How the Beef Industry is Managing Pricing During the Pandemic

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The coronavirus pandemic sparked a boom for meat retailers like Brett Joseph. With steakhouses and other restaurants shuttered much of last year, Americans snapped up steaks, burgers, ribs and other cuts to grill and serve at home. Sales at Joseph’s store, Wheaton Meat Co., soared 50% in 2020, he said, prompting Joseph to hire more workers and extend store hours to keep pace with demand.

That’s not to say 2020 was a walk in the park, Joseph said. Retailers, feedlot owners and others in the industry endured turbulence in the marketplace as COVID-19 outbreaks caused slaughterhouse shutdowns, supply disruptions and volatility in cattle and beef prices. Often, it was a struggle to gauge just where beef prices should be and how to communicate that to customers, Joseph said.

Beef prices would change abruptly, “and you don’t really have an explanation for the customer,” said Joseph, whose store is in Wheaton, Illinois, a Chicago suburb. “Prices were going up and down much faster than usual. We had to make adjustments on the fly. If you didn’t adjust, you might lose business.”

Joseph, like others in the beef industry, watches the U.S. Department of Agriculture’s daily boxed-beef price report, a long-standing wholesale benchmark. But he and others in the beef industry agreed that the boxed beef price by itself isn’t always efficient for ascertaining market conditions or direction, and it’s time for an update.

Pandemic Drives up Cattle Market Volatility

Cattle and beef, like many commodity markets, can be volatile and at the mercy of weather, geopolitics and other factors that are difficult to predict or manage. But the pandemic took things up a notch, beef industry analysts said.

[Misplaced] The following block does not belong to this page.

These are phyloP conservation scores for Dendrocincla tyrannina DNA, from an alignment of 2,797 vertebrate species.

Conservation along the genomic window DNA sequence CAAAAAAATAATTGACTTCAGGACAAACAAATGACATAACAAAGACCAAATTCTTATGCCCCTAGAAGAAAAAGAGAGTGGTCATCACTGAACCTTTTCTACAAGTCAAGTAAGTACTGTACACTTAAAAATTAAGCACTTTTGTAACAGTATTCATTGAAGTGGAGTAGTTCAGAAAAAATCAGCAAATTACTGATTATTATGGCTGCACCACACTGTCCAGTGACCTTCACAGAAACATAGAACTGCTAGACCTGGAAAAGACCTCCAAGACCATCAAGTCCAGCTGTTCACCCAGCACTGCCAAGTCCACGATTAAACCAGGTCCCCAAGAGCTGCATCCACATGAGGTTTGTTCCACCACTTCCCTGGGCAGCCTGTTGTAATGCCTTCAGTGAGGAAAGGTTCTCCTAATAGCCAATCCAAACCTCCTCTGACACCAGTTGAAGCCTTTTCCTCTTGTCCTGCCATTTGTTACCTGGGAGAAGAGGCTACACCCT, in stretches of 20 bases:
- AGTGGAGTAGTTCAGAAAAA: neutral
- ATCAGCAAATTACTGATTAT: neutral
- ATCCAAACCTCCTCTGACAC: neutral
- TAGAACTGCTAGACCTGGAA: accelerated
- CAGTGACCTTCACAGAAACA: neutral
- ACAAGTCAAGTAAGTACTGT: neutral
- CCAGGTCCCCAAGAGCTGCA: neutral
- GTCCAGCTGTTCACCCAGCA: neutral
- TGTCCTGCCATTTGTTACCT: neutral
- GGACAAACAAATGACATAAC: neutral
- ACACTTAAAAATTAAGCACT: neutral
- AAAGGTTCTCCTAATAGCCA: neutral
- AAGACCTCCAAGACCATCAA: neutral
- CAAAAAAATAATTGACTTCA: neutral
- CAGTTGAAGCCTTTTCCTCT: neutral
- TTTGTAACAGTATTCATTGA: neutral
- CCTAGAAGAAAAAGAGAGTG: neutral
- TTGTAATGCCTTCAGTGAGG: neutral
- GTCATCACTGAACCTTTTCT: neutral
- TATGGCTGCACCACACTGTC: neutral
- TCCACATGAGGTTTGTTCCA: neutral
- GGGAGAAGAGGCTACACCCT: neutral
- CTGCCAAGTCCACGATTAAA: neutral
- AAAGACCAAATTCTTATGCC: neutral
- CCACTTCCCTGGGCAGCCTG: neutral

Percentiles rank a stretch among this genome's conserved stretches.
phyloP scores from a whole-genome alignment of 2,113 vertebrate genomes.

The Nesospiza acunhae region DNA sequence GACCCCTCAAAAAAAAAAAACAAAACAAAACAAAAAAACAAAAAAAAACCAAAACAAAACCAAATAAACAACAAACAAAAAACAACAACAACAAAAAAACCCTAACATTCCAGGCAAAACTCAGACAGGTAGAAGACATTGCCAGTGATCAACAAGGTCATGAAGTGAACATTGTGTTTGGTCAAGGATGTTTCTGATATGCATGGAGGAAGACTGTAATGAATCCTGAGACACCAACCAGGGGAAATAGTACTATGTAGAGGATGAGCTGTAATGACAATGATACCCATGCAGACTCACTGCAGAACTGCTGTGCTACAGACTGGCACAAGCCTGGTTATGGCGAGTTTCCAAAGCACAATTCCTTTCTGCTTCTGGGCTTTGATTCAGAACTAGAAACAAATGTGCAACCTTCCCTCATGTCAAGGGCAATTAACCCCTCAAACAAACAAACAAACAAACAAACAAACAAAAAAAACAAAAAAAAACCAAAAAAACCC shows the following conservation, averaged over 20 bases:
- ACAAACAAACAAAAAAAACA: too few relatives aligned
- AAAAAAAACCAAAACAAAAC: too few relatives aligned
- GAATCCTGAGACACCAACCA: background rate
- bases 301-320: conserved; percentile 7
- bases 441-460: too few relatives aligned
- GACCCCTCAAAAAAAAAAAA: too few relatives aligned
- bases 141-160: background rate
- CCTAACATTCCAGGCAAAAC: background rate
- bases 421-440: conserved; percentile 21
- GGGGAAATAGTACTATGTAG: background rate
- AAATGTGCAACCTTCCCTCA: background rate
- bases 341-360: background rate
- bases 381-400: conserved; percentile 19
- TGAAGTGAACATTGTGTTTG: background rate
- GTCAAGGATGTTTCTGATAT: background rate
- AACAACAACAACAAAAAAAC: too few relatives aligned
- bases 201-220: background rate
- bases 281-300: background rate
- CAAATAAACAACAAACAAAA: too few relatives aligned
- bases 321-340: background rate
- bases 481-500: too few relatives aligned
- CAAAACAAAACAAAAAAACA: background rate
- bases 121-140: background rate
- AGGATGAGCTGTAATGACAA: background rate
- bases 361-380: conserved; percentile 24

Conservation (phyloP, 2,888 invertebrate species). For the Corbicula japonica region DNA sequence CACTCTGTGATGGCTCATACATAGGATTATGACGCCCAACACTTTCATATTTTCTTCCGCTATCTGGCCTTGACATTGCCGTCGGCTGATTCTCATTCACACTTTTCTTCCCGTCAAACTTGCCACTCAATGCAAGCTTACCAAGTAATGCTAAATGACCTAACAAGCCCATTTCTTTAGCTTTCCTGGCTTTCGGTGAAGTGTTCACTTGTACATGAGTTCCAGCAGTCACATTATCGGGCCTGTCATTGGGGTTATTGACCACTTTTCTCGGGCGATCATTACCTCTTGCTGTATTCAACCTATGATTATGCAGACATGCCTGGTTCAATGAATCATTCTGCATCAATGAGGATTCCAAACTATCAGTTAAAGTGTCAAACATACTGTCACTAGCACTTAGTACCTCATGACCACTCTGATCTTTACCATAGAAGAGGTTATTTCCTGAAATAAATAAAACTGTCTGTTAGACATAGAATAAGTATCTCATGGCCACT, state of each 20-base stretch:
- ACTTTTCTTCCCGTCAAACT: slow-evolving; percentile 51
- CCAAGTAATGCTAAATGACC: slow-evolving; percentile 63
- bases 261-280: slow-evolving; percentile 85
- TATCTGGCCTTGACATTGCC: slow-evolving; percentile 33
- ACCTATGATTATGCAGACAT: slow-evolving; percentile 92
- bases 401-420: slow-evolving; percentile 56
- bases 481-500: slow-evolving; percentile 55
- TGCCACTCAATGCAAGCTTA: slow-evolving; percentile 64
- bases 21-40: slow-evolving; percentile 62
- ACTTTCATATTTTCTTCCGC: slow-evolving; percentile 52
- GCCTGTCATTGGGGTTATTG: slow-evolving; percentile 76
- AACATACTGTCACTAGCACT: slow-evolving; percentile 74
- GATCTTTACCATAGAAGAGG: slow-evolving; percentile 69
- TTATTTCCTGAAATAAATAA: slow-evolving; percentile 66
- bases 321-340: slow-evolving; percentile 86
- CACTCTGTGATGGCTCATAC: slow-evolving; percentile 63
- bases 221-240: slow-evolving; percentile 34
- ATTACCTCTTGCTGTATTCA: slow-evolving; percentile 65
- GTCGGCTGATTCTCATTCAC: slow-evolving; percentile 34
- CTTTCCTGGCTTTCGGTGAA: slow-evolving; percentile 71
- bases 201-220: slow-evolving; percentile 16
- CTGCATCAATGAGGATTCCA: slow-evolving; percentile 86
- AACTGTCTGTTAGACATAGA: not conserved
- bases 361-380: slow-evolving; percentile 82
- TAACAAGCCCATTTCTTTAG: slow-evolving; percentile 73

As the pandemic escalated last winter and spring, packing plant shutdowns led to temporary shortages and empty meat shelves at some grocery stores. CME live cattle futures tumbled over 40% from the start of 2020, touching a 14-year low at about 76 cents a pound in April 2020. Wholesale beef prices went the opposite direction, with the boxed beef cutout surging in May to all-time highs above $475 per hundred pounds, more than double levels at the beginning of the year.

The past year was “the most volatile, tumultuous period for the beef industry I’ve seen in 45 years,” said Don Close, Senior Vice President of Livestock Research at Rabobank.

Pandemic disruptions exacted a particularly harsh toll on U.S. cattle feeders, who had thousands of animals ready for the slaughterhouse last spring but nowhere to send them. By the start of the second half of 2020, about 500,000 head of slaughter-ready cattle were “backed up” in feedlots, Close estimated. By the fourth quarter, the backlog swelled to 1 million head.

The excess supplies weighed on live cattle prices, resulting in abnormally wide “spreads” with wholesale benchmarks and steep losses for many feedlot owners. A rally in prices for corn, a primary cattle feed ingredient, added to feedlots’ pain, Close said.

The past year was “the most volatile, tumultuous period for the beef industry I’ve seen in 45 years.” 

— Don Close, Senior Vice President of Livestock Research at Rabobank

Cattle prices have mostly recovered from the lows of 2020, but lessons from the past year endure. For one, U.S. beef producers are generating the best quality product they ever have, thanks to improvements in feed and genetics, said Jim Sullivan, CME Group’s Director of Commodity Research and Product Development. More than 80% of U.S. beef is graded “Choice,” or “Prime”, the highest grade, Sullivan also said.